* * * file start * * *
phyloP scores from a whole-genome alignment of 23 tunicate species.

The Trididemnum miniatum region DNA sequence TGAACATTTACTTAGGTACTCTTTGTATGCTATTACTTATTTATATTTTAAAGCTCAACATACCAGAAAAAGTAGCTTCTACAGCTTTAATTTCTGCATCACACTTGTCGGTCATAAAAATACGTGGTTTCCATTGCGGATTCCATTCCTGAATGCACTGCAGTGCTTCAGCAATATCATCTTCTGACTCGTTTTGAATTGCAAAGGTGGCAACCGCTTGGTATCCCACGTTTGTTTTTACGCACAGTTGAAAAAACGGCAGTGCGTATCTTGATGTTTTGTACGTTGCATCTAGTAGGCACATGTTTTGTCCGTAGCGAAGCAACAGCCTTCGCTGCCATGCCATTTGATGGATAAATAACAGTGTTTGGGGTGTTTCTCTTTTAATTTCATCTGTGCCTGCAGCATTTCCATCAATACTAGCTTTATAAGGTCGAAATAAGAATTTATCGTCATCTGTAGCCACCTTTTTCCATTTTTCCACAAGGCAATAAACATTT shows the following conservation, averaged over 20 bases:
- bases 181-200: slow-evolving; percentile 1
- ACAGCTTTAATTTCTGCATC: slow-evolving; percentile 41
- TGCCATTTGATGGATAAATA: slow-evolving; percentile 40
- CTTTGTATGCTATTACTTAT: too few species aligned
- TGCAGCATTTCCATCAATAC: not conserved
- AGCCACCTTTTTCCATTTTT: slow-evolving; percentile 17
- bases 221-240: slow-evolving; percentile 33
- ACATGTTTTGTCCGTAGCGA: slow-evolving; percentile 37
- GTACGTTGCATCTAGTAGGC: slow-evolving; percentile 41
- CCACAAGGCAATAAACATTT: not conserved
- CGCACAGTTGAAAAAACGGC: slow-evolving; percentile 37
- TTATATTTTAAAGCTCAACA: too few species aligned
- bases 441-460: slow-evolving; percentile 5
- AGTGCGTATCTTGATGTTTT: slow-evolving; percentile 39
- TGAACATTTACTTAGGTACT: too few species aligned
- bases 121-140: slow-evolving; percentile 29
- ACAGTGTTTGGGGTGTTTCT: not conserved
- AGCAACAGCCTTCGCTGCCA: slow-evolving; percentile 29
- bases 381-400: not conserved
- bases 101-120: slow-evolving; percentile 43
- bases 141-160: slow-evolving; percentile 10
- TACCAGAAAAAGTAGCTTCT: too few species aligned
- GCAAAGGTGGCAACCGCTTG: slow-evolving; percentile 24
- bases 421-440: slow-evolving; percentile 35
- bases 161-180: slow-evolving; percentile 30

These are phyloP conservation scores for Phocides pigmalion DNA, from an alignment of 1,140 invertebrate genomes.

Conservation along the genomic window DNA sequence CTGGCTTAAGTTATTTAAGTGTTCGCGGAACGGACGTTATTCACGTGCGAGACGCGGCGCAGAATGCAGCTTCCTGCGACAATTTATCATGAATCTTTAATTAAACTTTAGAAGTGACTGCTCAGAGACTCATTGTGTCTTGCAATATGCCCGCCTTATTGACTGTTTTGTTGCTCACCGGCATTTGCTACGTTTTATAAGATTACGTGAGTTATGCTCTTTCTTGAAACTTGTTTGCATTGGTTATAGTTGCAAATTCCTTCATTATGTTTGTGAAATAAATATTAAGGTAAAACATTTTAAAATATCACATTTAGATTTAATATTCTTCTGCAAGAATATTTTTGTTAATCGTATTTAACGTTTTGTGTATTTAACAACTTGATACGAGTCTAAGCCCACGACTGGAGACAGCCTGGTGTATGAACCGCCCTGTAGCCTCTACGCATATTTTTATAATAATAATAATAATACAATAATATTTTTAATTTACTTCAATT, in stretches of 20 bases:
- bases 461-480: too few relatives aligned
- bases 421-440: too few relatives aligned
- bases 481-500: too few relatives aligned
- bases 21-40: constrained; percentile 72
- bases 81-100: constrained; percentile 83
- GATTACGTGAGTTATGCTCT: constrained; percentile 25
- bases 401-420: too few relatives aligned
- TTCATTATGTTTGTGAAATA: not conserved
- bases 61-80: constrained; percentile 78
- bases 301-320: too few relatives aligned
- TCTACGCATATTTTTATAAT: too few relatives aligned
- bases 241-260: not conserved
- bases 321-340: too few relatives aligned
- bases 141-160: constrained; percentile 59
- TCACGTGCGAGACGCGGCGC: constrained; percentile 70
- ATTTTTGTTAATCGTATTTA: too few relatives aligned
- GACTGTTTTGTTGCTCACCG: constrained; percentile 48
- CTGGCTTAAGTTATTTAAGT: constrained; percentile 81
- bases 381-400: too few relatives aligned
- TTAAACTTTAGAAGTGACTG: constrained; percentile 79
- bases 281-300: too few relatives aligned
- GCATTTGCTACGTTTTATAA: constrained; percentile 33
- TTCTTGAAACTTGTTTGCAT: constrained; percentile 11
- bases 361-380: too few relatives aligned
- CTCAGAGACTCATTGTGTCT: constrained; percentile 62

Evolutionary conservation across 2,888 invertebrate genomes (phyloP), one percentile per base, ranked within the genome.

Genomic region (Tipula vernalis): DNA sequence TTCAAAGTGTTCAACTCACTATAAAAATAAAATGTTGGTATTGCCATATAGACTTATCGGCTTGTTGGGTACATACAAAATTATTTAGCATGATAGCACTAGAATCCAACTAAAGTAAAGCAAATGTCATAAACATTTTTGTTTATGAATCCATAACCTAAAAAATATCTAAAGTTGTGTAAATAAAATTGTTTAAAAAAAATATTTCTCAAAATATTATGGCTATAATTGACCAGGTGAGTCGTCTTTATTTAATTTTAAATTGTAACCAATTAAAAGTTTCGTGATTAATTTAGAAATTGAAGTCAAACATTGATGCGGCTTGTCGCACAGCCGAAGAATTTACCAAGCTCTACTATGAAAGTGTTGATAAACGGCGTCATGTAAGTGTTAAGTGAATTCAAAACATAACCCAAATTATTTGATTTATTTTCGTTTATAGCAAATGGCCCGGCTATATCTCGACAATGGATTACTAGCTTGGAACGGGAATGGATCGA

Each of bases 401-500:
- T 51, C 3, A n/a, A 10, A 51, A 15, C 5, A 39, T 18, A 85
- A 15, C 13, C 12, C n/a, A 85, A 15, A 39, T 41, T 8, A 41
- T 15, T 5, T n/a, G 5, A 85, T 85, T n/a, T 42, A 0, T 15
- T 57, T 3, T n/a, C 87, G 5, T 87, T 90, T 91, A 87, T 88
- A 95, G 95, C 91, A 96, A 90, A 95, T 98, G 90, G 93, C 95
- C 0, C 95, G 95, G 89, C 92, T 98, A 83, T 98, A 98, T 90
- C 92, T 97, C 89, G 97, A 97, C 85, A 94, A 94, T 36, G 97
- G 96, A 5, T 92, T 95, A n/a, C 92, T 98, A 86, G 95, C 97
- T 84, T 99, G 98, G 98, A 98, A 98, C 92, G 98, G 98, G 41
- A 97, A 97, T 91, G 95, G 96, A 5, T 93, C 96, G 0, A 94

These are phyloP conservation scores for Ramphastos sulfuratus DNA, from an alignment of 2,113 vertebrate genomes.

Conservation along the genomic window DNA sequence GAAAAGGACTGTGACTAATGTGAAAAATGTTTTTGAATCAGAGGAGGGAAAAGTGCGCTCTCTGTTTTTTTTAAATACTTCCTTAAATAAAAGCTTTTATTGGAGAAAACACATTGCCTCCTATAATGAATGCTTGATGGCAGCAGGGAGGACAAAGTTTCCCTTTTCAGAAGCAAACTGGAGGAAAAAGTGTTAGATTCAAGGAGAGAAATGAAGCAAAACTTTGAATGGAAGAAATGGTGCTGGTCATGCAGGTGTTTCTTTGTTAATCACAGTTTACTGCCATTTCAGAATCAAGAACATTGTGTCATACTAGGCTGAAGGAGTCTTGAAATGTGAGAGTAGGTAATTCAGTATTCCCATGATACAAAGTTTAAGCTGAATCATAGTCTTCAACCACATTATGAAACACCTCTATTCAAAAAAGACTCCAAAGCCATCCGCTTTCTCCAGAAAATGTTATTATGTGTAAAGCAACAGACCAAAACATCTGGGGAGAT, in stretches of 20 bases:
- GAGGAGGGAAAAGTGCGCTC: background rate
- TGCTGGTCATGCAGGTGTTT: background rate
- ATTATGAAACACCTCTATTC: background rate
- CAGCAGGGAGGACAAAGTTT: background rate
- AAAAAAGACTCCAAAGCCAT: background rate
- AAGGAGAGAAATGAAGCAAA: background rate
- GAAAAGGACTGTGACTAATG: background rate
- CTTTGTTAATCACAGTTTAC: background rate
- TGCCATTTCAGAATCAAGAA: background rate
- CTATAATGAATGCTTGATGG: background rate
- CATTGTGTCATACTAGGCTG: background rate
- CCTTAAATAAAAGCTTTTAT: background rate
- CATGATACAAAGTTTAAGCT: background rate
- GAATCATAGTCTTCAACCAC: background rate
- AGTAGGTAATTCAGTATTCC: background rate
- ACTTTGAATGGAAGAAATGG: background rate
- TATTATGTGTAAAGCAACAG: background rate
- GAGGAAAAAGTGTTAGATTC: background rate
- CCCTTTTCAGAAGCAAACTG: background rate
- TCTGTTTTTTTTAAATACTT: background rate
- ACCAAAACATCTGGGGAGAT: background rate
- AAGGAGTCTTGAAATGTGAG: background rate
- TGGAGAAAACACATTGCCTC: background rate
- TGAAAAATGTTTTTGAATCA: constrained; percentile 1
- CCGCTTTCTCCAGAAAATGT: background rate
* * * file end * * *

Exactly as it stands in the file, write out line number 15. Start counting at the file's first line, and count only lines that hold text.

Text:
- bases 441-460: slow-evolving; percentile 5